Wash your tomatoes well.  Cut the top stem and any bad spots off.  If they are particularly large, give them a quick cut into halves or quarters. Peel and chop the onions, large pieces are fine. Wash and pull the herbs from their stems, if using fresh.  Remember that if you slide your fingers down the stem from the top to the bottom, the leaves just pull off! No need to chop them because this will be done in the blender.  



Pull out your biggest stock pot with a lid and put the tomatoes, onion, tomato paste, garlic, salt and pepper into it. Here is where I really save time - I don't peel my tomatoes. My husband has Crohn's Disease and we are always looking for ways to put fiber into our diet. Just put all BUT the herbs and meat into the pot, cover and turn on low. Don't add any liquids as the juice from the tomatoes will escape as they steam and be more than sufficient for the sauce. Let this simmer and stew for a couple to a few hours - the longer the better for the sauce's flavor. Just before you blend the mix (I love the immersion blender since you don't have to empty the pot and mess up the kitchen transferring hot mix to the blender - but you can CAUTIOUSLY use a standard blender) add your herbs. 


Again, my family likes lots of flavor, so we use lots of herbs. Use the amount that will please your family. Blend well, until you have a smooth sauce. Add cooked ground beef and return to the heat until all is at serving temperature. Taste your sauce now and make any seasoning adjustments at this time.  If the tomatoes taste acidic, you may choose to add a tablespoon of sugar to your sauce.  If the sauce is too thin or runny, try mixing a tablespoon of cornstarch into a couple of tablespoons of room temperature water before adding to the sauce.  

If you make enough and have some leftovers, fill quart glass jars (leave room for sauce to expand as it freezes) and store in your freezer for an easy meal that reminds you of a bountiful summer. 

Monday, June 9, 2014

Test Knitting: Alexandra Shawl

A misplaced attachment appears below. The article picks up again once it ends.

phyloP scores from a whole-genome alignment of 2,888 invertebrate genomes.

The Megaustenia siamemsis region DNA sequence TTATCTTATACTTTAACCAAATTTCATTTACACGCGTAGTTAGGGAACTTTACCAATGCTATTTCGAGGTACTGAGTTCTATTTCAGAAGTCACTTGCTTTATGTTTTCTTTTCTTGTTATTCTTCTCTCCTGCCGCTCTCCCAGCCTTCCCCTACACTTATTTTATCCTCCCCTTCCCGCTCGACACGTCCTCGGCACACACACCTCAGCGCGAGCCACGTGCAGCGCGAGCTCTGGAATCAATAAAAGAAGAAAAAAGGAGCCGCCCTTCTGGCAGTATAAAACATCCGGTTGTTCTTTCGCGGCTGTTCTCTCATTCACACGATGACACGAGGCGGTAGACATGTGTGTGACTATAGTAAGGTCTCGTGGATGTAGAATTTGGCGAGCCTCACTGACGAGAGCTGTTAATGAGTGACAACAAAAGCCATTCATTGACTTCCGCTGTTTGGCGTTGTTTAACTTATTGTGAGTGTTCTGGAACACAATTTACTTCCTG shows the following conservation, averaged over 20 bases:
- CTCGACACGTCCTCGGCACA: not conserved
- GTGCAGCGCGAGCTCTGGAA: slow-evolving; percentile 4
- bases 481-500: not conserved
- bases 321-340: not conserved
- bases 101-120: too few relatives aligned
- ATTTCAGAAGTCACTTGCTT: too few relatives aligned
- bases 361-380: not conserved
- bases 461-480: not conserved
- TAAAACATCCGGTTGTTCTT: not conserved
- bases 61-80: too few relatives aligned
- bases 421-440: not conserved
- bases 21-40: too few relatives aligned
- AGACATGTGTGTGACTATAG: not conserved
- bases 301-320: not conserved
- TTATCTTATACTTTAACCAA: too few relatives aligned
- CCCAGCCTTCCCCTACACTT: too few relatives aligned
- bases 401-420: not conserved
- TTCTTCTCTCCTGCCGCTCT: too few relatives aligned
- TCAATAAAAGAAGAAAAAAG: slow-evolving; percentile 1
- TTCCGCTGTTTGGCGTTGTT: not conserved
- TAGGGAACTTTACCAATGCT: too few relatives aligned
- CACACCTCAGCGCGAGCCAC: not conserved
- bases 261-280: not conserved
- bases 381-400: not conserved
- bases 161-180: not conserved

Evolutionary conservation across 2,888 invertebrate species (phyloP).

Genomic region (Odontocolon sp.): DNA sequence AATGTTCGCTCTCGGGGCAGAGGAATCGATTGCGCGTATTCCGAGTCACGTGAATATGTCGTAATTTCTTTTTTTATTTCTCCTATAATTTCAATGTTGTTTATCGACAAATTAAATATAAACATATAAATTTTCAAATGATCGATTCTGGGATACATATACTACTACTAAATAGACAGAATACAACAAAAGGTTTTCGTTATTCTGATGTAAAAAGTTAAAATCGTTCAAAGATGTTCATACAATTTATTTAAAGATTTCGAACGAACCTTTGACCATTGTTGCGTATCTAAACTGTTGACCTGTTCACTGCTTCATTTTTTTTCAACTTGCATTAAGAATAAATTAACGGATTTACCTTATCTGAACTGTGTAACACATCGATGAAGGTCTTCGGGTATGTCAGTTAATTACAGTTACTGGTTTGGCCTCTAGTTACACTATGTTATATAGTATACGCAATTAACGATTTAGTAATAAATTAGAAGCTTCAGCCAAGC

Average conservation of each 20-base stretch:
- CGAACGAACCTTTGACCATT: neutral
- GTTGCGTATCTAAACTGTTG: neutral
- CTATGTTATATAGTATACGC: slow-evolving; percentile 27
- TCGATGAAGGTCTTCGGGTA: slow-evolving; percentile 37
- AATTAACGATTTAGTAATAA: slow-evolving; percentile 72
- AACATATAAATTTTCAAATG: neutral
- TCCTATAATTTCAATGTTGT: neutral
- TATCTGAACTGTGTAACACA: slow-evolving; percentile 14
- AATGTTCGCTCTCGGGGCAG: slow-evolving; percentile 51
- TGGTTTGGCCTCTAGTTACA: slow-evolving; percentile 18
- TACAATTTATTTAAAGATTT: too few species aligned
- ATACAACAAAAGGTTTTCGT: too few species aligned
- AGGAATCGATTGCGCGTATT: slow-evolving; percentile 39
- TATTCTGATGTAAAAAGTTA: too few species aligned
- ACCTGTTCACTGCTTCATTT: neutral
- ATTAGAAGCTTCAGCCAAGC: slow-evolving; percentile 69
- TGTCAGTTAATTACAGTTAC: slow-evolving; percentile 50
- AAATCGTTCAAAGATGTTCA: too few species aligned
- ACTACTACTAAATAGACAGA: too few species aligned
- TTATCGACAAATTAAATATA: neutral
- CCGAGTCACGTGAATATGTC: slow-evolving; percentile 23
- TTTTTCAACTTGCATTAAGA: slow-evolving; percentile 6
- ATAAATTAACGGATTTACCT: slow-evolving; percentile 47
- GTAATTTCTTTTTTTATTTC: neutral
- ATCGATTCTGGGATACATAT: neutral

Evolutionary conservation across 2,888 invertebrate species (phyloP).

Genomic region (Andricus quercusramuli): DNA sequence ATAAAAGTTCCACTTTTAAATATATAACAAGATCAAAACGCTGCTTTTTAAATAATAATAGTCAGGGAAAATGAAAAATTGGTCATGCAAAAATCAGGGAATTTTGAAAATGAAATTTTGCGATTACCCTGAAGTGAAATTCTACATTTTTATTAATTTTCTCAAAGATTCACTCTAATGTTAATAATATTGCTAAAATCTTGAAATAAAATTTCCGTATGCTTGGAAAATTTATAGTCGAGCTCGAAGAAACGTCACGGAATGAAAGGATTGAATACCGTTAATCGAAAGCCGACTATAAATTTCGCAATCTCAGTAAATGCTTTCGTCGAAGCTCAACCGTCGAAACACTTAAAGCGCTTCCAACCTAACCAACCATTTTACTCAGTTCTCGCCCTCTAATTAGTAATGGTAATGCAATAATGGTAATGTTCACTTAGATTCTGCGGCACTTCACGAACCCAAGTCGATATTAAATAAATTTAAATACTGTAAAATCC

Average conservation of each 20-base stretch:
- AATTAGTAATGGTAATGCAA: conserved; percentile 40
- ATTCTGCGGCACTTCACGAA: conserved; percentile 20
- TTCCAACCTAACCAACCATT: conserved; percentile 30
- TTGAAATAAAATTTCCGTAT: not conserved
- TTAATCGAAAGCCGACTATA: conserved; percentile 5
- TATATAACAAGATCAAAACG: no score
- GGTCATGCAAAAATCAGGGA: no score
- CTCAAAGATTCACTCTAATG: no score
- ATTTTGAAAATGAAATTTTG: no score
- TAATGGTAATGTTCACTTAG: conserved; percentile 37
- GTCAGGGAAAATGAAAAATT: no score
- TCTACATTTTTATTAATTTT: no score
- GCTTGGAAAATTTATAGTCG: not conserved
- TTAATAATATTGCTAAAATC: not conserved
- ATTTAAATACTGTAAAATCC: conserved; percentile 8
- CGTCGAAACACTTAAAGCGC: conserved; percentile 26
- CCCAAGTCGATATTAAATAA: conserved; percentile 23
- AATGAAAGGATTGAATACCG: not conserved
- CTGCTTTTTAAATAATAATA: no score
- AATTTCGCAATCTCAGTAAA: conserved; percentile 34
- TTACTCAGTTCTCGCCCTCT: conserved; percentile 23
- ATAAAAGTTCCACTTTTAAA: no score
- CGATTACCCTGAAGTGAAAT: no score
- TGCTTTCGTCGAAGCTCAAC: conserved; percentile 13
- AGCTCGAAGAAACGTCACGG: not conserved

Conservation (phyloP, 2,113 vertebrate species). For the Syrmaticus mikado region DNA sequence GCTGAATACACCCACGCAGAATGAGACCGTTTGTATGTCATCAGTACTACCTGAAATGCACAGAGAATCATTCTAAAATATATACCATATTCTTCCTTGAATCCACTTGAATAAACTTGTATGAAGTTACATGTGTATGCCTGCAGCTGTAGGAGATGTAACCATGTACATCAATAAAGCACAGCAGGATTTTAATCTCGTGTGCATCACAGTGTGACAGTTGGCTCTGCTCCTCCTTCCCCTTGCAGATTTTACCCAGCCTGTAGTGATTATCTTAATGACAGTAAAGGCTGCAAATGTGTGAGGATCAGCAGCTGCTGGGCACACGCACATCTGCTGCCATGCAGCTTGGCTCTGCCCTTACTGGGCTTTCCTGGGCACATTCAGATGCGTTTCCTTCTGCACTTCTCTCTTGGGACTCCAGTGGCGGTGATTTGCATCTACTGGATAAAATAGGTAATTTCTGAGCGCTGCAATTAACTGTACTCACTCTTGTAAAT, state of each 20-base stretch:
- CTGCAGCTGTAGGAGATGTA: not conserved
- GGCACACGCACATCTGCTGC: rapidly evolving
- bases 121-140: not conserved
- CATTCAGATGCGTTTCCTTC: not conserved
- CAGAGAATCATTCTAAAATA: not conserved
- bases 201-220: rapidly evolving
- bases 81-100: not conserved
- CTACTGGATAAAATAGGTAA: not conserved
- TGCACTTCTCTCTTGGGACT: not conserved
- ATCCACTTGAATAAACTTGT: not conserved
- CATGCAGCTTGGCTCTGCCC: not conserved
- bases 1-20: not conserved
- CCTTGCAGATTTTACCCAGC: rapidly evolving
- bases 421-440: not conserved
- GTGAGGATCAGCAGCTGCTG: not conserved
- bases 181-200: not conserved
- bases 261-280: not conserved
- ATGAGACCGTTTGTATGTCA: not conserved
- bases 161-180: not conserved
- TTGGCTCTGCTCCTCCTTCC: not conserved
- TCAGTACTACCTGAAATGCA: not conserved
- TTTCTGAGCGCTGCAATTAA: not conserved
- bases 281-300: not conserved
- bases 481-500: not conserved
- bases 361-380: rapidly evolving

Last fall I had the privilege of doing a test knit which combined a favorite designer with a favorite fiber.  Test knitting is when you receive a pattern to knit, checking that it is written correctly and well. They want to know if the pattern is do-able for anyone who might want to purchase it when released. Usually, you are asked to keep tabs on how many hours it takes to knit the particular project.  For me, this lace shawl took just about 50 hours. 
 
I love test knitting - as it challenges me to read the pattern with fresh, new eyes and many times there is a deadline to ensure that all information is returned in time for any adaptions to be completed before going public.  


The Alexandra Shawl is designed by Anniken Allis, who also designed Sharon's Snowflake shawl. She was commissioned to design this new project by Sweet Georgia Yarns.  SGY makes the fabulous and oh so scrumptious luxury yarn, CashSilk Lace (55% silk, 45% cashmere)!!! This pattern called for small glass beads to compliment the design. I used about 15 grams of a color which blends into the blue, until the light hits them and they go a deep, rich red.  Unfortunately, they are a little hard to see in my photos. 


The pattern is now available for sale and I thought you might like to see the photos I took to send along with my rave reviews.  These photos were taken at the Anahuac National Wildlife Refuge on a glorious late fall day.  I figured a shawl named Alexandra, which is full of lotas flowers, deserved a proper setting - and it made me think of water and gators! Wasn't I lucky to have a proper location right in my own town? 


Please remember that the content and photos on this blog are copyrighted.  The pattern is available for purchase at the SGY website linked above.